At the tenth annual VMWorld, held this year at the Ventian conference centre, the company announced its vCloud initiative, comprised of services available from data centre providers or carriers to let companies offload computing tasks.
“We want the flexibility to allow you to have much more freedom of where you pull your computing resources from,” said VMWare’s chief executive officer, Paul Maritz.
“The point is not whether you do it internally or externally,” Maritz said.
“It’s all about flexibility and federation.”
With vCloud, companies would be able to use virtualization to use computing resources both inside and outside their firewalls, the company said. The intent is that when a company’s servers are near capacity, to a point where application response time is too slow, they can use off-site resources from a partner.
“I think there’s a lot of hype about the cloud and everybody wants to make sure they have a position,” said John Sloan, an analyst with London, Ont.-based Info-Tech Research Group. “VMWare’s approach is to look at the internal data centre as a cloud, as a utility infrastructure, and say ‘Hey, we can make your internal data centre cloud like, if we could leverage cloud providers then there’s all kinds of potential for moving your stuff from locally to the cloud.”
VMWare’s carrier partners for vCloud include British Telecom, Rackspace, SAVVIS, Sungard, T-Systems and Verizon Business.
“I think that we’re in a gold rush right now – maybe a land rush because I don’t know if there’s any gold there or not,” Sloan said. “Everybody is falling over themselves for their cloud play. I was at Citrix’s analyst meeting last week and they were talking about the cloud.”
In fact, Citrix Systems Inc., a Fort Lauderdale, Fla.-based thin client and server computing vendor, will probably be VMWare’s primary competitor at the moment, despite Microsoft Corp.’s recent rollout of Hyper-V, Sloan said.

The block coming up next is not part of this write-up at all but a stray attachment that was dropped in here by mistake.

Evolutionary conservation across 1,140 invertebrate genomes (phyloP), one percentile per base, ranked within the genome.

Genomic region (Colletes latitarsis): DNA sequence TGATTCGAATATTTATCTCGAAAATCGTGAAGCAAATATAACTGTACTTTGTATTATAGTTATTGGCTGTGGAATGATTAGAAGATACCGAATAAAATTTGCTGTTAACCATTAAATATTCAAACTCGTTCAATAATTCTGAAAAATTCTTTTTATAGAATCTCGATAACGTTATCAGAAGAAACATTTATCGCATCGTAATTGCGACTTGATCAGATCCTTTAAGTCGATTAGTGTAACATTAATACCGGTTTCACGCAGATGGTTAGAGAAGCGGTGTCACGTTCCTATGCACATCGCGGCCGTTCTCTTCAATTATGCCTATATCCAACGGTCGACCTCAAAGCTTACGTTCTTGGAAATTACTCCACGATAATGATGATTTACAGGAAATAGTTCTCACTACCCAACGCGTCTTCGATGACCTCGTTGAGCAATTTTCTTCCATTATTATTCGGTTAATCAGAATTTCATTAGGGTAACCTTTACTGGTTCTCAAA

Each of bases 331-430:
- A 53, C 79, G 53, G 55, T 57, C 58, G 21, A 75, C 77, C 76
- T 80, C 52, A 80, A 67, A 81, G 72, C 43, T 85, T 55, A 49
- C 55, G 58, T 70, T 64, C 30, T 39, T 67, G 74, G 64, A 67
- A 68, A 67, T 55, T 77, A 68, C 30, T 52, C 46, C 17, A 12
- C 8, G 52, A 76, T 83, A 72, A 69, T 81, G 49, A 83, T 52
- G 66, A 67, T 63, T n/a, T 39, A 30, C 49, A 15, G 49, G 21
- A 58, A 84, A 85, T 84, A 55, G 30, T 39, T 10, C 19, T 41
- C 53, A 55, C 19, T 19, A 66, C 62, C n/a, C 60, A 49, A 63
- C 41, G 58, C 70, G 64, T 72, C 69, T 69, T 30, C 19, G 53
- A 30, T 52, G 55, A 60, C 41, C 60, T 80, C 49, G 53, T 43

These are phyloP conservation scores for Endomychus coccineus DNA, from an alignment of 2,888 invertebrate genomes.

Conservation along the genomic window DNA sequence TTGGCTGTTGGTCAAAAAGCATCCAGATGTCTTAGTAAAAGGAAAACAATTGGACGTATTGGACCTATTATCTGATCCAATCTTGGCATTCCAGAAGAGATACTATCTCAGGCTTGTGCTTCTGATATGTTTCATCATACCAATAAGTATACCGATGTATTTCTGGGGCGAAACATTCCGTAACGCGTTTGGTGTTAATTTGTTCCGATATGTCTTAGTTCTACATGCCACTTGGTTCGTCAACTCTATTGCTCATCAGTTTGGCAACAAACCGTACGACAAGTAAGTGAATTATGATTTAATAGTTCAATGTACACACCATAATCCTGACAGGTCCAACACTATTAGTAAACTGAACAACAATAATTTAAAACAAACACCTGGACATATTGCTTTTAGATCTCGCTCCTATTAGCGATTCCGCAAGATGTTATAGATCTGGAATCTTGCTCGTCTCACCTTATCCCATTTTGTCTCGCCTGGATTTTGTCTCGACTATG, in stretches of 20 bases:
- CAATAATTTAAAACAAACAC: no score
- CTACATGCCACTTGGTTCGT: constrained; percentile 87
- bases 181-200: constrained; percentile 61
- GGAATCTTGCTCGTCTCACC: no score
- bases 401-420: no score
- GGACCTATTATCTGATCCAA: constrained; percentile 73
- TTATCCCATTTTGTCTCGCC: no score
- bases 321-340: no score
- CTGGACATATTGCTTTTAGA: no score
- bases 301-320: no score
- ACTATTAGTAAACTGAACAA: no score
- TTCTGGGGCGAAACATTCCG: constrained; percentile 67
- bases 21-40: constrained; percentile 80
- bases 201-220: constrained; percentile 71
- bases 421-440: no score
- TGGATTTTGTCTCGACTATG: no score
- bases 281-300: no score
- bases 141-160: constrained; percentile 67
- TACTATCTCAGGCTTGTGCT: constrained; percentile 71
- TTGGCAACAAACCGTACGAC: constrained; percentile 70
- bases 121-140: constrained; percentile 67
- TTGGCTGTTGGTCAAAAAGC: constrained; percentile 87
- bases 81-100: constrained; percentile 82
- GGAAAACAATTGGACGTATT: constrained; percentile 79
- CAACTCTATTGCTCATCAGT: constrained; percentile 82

“The short term competition is really from Citrix and Xen,” he said. “What you’re going to see is Hyper V is going to sort of track along with adoption of Windows 2008. It takes about 18 months for a new operating system to really hit the ground running, for a critical mass of data centres to start using it.”
During his address Tuesday to about 10,000 partners, customers, analysts and reporters, Maritz noted cloud computing is a “big fundamental change” in the IT industry.
“In 2008 the big buzzword is cloud,” Maritz said. “Everyone has caught cloud fever. We are moving fund away from a device world to a world that is applications, device- and people-centric.”
One user who attended the conference was Kevin Weeding, IT manager for Jerry Leish, a Los Angeles-based clothing maker. Although he is not using virtualization extensively right now, Weeding is interested in the technology as a means of disaster recovery and providing the same user desktop environment on different devices.
“Disaster recovery is really big for our executives,” Weeding said, adding if his main site in Los Angeles goes down, he wants to be able to get his servers up and running again at remote sites in either Florida or Guatemala “as quickly as possible.”
Weeding is also interested in using virtualization at the client level.
“We’ve run into a big issue with our office space maxing out and really having users sit wherever they can,” Weeding said. “The ability for us to virtualize the desktop both on the Mac side and on the PC side is very important.”
VMWare is trying to meet the needs of users like Weeding with its VClient initiative, which includes VMWare View set of products designed to give users a single view of all their applications and data.
Maritz said in the future, VMWare will be developing virtualization for clients other than desktop computers, and he did a demonstration of virtualization on a smart phone.
“You and your environment and your information do not belong to any particular device,” he said in describing the company’s vision.
VMWorld continues until Thursday.